A standard, and widely accepted, definition of ecology states that it is the relationship between organisms and their environment. The term urban ecology then, invokes a two-sided picture, representing the age-old dichotomy of nature and culture. One side comprises trees and water bodies and soils and rocks. The other, bears people and their buildings and roads. But take a walk onto Chadarghat Bridge and look down at the remains of the river Musi and you will almost agree with the eccentric philosopher who said “nature doesn’t exist”… at least not in the conventionally accepted sense as distinct from human culture or civilization. There is a school of geography that believes there is no such thing as urban ecology. Its votaries would look at the Musi today and say, “what part did ‘nature’ play in this?”
The discourse of urban ecology arises out of some well-founded concerns about the sustainability of “development” in our cities. As larger numbers of people get concentrated into cities, where will they find the resources to meet their basic need for water, for instance? But the danger with the ecological view is that in its zealous pursuit for sustainability, it turns a blind eye to concerns of equity. Where do the concerns for protecting lakes and providing access to water intersect? Analyses of the mainstream discourse of environmentalism in Indian cities reveal deep biases against the poor inhabitants of cities. This perhaps, stems from an over-emphasis on an aesthetical view of ecology, rather than an ethical one. The aesthetical view is marked by a deep moral outrage against the pollution of the “natural” environment, but this is a tad misguided. Organisms produce waste and that waste needs to be put somewhere. We have 3 sinks for our waste, the atmosphere, the hydrosphere and the geosphere, i.e. the exhaustive components of what we call our “natural” environment. Patrick Geddes aptly remarked that modern civilization’s greatest flaw is that it lacks an understanding of waste. This aesthetical view of urban ecology, in fact, mis-understands the dynamics of waste. Its concern is to get rid of waste, but the only options are dumping it or recycling it. Indian cities are known for having the highest rate of recovery from waste, but this process is not carried out by the environmentalists or the governing authorities. It predominantly occurs in the bastis and in the “shadow economy” through the entrepreneurial ingenuity of those citizens of our cities that are part of its “informal” production and service systems.
The discussion on Water & Waste at Do Din broke away from some of the problematic tropes of ecology that are mentioned above. Firstly, attempts were made to understand the hydrological system associated with the city in a holistic manner, the interconnections between water-bodies and also the points where the water is consumed. Secondly, concern for Hyderabad’s lakes went visibly beyond concerns about pollution to understanding the politics of lake encroachment. Thirdly, a dynamic picture of the circuitous paths on which waste travels through the city and the hands it goes through was presented.
II. The Panel:
Nisha Thompson has a background in online community organisation. She was at the time of Do Din, Data Project Manager at Arghyam – India Water Portal. Earlier she worked for the Sunlight Foundation in Washington DC. that enables online communities to use US government data to hold elected officials accountable.
Thakur Rajkumar Singh is a founder member of Human Rights & Consumer Protection Cell (BMRWS) a registered NGO which was formed in the year 2004. He is presently a convener for Save Our Urban Lakes (SOUL). He has a good knowledge of how to use legal processes by filing complaints for effective solutions. He is known for his aggressive approach in taking issues head-on.
Abrar Hussain Azad is one of the bigger traders in Bholakpur. He now trades scrap and also has a small furniture recycling and manufacturing unit where he makes school and office furniture. He has worked in a tanning centre, starting out as a helper and then becoming a manager before he shifted to trading scrap.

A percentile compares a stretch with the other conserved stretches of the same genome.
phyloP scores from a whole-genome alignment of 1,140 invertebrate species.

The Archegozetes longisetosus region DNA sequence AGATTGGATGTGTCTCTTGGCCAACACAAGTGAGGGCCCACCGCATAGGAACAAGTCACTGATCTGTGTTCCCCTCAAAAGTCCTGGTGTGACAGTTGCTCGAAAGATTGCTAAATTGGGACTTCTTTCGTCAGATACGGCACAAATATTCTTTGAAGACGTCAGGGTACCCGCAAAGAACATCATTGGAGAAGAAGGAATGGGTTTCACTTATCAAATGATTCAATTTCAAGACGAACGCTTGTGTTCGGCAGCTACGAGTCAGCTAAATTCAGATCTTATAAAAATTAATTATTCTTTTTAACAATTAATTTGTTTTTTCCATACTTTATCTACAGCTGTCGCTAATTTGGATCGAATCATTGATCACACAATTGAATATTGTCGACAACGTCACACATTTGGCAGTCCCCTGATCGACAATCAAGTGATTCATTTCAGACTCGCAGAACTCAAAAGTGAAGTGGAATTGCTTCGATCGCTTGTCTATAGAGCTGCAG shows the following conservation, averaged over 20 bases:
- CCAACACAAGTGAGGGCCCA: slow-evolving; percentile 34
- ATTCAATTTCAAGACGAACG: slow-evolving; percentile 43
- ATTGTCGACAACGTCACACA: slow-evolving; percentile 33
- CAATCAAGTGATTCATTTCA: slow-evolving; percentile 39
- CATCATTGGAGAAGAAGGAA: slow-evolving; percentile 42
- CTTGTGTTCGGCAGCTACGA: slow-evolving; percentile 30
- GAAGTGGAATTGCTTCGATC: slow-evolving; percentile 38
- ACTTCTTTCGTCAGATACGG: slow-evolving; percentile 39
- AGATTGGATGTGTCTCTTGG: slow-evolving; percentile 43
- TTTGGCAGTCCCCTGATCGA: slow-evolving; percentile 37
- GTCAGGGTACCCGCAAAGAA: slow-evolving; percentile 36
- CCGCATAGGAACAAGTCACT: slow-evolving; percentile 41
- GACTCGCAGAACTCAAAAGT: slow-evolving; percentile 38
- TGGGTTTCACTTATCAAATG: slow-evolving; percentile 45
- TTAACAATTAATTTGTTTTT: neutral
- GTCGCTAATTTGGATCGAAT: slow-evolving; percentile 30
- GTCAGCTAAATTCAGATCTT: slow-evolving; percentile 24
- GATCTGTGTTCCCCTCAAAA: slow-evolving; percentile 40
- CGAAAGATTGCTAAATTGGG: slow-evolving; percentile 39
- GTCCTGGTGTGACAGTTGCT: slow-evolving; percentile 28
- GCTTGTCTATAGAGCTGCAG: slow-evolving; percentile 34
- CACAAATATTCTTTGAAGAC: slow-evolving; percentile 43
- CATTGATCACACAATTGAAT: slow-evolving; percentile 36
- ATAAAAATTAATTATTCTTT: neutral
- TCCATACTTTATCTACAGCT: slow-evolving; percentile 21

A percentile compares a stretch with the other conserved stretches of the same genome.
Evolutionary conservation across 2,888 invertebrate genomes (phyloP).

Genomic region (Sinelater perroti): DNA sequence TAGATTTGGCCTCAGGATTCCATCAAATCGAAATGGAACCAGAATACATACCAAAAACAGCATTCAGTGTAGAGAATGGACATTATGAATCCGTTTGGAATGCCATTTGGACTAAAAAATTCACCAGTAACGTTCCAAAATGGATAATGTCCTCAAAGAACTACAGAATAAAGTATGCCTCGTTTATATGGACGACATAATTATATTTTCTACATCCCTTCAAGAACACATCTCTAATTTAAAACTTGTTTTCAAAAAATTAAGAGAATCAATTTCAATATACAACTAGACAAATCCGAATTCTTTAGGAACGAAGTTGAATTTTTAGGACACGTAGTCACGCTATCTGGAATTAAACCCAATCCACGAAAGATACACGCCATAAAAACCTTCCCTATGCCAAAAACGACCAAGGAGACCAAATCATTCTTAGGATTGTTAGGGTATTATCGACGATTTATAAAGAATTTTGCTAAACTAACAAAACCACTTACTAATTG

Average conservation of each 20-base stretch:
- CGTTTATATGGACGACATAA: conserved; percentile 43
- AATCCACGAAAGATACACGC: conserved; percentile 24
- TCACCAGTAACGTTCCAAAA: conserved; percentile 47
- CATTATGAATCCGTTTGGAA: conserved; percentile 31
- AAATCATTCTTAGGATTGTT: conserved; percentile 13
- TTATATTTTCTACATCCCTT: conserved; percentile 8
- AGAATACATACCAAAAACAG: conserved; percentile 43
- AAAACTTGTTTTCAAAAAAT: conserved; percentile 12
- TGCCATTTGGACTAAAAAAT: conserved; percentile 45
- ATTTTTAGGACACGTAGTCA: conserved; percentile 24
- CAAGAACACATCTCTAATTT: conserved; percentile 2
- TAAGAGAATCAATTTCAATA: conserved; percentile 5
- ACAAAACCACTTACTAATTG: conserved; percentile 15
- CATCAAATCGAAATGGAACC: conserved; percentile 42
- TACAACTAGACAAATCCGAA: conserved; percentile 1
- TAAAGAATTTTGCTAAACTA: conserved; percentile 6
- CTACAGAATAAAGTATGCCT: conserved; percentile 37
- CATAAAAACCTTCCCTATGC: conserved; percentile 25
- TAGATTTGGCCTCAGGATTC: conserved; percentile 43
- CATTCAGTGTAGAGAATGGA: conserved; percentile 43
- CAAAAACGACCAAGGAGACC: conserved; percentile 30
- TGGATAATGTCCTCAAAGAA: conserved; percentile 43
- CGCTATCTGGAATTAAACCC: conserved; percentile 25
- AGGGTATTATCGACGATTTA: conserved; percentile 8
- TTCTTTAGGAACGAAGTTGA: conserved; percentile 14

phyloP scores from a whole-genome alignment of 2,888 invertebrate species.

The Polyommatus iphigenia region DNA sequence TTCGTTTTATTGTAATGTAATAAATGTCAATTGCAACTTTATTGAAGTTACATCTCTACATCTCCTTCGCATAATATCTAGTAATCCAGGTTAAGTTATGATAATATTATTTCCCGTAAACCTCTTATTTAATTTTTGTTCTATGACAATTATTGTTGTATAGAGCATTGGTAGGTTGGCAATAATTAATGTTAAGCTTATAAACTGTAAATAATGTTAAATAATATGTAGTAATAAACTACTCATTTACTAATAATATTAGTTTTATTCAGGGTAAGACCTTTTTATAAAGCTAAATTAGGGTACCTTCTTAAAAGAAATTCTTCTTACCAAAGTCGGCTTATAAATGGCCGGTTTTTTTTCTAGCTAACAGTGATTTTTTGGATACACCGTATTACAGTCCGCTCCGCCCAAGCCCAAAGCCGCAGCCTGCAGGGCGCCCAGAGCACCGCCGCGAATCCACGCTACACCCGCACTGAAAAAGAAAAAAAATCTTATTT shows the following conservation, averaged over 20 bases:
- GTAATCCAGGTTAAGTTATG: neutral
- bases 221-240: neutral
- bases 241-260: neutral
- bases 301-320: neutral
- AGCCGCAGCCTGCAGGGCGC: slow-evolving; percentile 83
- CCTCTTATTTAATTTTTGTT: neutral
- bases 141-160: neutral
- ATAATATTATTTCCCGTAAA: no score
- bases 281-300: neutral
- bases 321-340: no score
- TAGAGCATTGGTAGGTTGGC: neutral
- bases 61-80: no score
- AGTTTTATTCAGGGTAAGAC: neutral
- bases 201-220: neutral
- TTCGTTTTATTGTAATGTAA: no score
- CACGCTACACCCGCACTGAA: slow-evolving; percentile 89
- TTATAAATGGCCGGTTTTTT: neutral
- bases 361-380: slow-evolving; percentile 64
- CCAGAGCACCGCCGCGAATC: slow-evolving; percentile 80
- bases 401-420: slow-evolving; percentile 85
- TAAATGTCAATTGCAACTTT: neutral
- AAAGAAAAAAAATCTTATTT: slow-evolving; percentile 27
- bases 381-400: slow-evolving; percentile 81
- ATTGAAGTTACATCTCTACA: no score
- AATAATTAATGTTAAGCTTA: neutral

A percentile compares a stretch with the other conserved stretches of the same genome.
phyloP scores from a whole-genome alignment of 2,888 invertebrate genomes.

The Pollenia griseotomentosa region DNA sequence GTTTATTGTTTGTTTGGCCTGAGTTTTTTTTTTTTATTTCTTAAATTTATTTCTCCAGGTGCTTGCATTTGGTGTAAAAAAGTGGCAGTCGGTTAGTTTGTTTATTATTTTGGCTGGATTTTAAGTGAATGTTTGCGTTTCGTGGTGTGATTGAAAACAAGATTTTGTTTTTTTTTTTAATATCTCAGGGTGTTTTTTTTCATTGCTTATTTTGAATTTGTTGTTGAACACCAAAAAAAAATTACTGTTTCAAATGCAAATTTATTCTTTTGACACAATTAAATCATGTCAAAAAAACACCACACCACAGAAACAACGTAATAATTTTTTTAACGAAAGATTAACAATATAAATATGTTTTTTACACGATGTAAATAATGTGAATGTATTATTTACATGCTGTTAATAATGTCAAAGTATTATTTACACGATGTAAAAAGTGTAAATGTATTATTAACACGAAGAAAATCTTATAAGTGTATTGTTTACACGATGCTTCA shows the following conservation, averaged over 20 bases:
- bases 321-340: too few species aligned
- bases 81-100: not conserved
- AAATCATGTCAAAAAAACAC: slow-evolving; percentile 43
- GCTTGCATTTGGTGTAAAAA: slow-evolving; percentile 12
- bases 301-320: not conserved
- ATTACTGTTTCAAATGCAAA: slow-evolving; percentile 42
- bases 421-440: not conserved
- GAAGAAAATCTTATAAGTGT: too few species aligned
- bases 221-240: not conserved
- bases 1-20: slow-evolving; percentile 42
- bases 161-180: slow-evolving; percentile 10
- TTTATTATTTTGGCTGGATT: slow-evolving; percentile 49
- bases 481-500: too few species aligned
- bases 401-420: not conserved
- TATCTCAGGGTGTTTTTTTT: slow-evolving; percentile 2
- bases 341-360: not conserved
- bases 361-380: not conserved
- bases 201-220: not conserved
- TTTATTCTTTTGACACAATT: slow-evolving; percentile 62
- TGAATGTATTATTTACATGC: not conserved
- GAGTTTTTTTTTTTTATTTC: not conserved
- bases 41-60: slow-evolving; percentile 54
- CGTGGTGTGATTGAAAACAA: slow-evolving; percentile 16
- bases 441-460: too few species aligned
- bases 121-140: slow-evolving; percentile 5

1. Data on Water:
India Water Portal is an online entity which tries to aggregate water information from across India. The aim is to look for sources of water data and put it all in one place so that it can be worked upon. Nisha Thompson, their representative at Do Din began with her experiences in aggregating this data. The pressing concern, according to her, is the lack of consistency both in the availability of data across cities and the methodology for data. She then spoke about a study on water quality in 33 Indian cities that was undertaken in 2005. The resulting aggregate data-sets provided unprecedented detail about the water system from reservoir to consumer point. This broad picture finally allowed the creation of a map on water flows through the city. It consisted of information regarding reservoirs, rivers, groundwater sources, water treatment plants and consumer points. It was a schematic map and not a geographically precise one. But despite the limitations it provided new information. The next objective was to present the relationship between the quality of water and the flow of water in the system. Therefore, information on the quality of water at different points, in terms of volume, distance travelled and total fecal coliform (TFC), was laid on top of the map. This revealed huge gaps in the general understanding of urban water supply systems.
These gaps were different for different cities. Some cities like Chennai had a significantly large amount of information, while other cities like Ahmedabad and Jaipur had very sparse information. Some major gaps identified in most of the cities were a lack of information connecting distribution zones to consumer points. Also, the water quality at consumer points was not well known. So this study served as a base which helped identify what data is and isn’t available.
2. It’s so Easy to Kill a Lake:
SOUL started off as an association constituted by many old lake and biodiversity conservation activists. Then, a large number of young people began to join in. It is noteworthy that SOUL’s efforts are concentrated around the Serilingampally area in Hyderabad where maximum real estate development has happened. In the process what has also happened is that a “world class” city without an underground sewage system has emerged. So we dump sewage into storm water drains which eventually dumps it into a local water body. Therefore, lakes have become cesspools. But interestingly lakes have also become sites of real estate conflicts. SOUL has driven several litigations against this reckless encroachment.